BIRDWATCHERS are being asked this week to keep a special eye open for the whitethroat, whose jerky flight and scratchy song are a feature of scrub, young woodland and hedgerows.
The whitethroat, another common summer visitor from Africa, is the "Bird of the Week" in the British Trust for Ornithology's Internet-based bird migration census, the first ever to make use of the web - and one in which anyone can take part.
The Whitethroat has experienced dramatic crashes in its population in the past. These crashes are due to climate related changes in its African wintering grounds. In spring 1969, three-quarters of the Whitethroat population failed to reappear in the UK. After a low point in the population in 1974, numbers steadily increased before crashing again during the winter of 1984/85. Since then the population has stabilised.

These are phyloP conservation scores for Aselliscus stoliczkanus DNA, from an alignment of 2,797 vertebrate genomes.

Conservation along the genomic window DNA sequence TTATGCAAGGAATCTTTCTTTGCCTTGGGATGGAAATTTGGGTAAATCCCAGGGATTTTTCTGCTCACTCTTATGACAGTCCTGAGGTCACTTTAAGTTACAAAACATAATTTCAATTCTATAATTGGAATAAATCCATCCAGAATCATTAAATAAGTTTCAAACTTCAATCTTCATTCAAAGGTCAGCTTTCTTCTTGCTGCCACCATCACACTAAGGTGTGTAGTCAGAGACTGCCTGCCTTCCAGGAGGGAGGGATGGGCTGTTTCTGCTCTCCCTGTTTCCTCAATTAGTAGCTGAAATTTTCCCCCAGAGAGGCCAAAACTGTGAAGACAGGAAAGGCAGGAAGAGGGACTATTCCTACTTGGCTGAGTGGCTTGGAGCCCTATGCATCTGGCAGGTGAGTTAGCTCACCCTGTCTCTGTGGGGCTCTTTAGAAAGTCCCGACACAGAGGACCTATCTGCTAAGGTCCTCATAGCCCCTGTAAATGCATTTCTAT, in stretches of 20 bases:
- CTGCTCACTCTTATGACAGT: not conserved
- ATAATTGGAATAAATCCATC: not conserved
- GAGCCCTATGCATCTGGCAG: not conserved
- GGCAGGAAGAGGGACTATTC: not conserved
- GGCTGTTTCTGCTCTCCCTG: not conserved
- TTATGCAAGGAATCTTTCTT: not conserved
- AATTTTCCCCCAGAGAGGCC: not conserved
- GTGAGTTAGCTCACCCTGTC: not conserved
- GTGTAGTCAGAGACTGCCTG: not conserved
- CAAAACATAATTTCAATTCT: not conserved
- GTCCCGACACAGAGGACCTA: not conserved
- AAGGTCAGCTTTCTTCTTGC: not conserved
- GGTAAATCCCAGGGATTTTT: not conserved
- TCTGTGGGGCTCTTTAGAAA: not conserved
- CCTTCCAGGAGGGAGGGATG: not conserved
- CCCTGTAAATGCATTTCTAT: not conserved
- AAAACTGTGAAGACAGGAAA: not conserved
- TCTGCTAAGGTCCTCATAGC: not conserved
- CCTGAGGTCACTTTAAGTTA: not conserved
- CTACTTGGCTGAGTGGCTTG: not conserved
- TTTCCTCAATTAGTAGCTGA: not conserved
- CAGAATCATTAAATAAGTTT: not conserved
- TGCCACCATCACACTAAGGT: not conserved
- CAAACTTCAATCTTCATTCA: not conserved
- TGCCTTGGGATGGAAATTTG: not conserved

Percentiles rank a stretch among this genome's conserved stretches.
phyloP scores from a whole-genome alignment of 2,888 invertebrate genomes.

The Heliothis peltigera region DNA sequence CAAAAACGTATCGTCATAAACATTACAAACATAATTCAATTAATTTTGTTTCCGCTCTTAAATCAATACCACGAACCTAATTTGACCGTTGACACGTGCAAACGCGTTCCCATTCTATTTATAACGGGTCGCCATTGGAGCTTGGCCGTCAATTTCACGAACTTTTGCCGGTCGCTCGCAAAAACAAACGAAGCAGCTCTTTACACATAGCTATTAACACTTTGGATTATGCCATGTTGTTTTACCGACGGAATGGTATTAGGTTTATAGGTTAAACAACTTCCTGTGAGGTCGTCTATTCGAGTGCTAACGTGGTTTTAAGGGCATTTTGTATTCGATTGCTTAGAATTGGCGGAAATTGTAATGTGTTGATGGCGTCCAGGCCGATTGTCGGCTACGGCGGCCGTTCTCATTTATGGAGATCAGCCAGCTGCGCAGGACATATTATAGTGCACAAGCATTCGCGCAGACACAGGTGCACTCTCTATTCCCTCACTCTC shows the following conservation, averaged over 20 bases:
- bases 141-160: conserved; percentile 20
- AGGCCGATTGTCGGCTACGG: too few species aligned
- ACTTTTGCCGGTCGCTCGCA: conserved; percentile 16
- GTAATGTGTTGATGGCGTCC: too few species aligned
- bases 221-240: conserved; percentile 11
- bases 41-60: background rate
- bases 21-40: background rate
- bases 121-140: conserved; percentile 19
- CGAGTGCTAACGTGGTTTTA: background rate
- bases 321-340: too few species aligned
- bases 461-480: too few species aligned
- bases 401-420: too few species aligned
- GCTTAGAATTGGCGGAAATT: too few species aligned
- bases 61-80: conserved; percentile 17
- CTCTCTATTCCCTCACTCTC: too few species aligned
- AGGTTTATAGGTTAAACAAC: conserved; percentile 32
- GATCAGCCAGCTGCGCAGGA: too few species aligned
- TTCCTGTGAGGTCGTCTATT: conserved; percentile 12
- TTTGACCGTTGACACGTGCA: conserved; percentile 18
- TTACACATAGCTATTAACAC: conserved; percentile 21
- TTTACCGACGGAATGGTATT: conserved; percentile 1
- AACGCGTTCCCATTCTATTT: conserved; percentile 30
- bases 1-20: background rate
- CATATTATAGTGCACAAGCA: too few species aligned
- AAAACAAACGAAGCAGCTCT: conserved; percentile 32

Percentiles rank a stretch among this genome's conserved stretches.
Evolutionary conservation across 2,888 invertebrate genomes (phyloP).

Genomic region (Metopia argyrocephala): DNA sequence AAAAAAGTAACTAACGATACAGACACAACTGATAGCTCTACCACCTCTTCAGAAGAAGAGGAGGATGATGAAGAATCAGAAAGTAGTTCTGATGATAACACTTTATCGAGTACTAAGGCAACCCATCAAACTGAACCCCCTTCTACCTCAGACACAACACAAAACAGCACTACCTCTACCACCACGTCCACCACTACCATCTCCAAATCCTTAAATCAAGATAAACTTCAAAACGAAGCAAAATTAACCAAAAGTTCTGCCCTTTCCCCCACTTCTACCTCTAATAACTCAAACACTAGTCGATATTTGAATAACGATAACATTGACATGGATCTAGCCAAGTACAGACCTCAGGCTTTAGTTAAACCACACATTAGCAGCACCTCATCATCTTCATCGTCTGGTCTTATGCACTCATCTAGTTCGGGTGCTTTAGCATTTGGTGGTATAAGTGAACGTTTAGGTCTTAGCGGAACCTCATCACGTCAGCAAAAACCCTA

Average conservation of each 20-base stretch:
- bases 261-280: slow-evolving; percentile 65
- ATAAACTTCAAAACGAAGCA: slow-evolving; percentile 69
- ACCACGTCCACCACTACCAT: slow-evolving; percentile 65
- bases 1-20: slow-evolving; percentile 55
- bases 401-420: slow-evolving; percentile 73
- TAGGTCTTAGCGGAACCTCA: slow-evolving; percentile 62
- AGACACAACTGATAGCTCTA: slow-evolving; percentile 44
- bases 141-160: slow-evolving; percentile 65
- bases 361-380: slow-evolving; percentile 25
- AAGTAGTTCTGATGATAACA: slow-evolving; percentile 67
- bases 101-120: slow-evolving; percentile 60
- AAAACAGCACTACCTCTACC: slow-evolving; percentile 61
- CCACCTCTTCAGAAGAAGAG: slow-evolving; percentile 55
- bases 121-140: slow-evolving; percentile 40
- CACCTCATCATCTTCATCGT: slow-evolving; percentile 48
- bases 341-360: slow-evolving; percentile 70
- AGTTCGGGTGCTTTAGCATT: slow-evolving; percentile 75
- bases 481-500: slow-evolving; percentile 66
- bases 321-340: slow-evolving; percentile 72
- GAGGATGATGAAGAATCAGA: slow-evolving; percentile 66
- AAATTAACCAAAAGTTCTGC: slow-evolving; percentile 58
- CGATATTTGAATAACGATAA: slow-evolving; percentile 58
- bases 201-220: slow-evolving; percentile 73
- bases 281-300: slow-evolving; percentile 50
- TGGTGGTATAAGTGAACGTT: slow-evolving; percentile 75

The catastrophe also affected other species that winter just south of the Sahara such as sand martin. Drought conditions in the Sahel can have a massive impact on the fortunes of migratory birds. You can help track the arrival of Whitethroats this spring by logging onto the BTO website www.bto.org/migwatch to record arrival dates.
For more information on Whitethroat see www.bto.org/migwatch and click on 'Focus on Species'.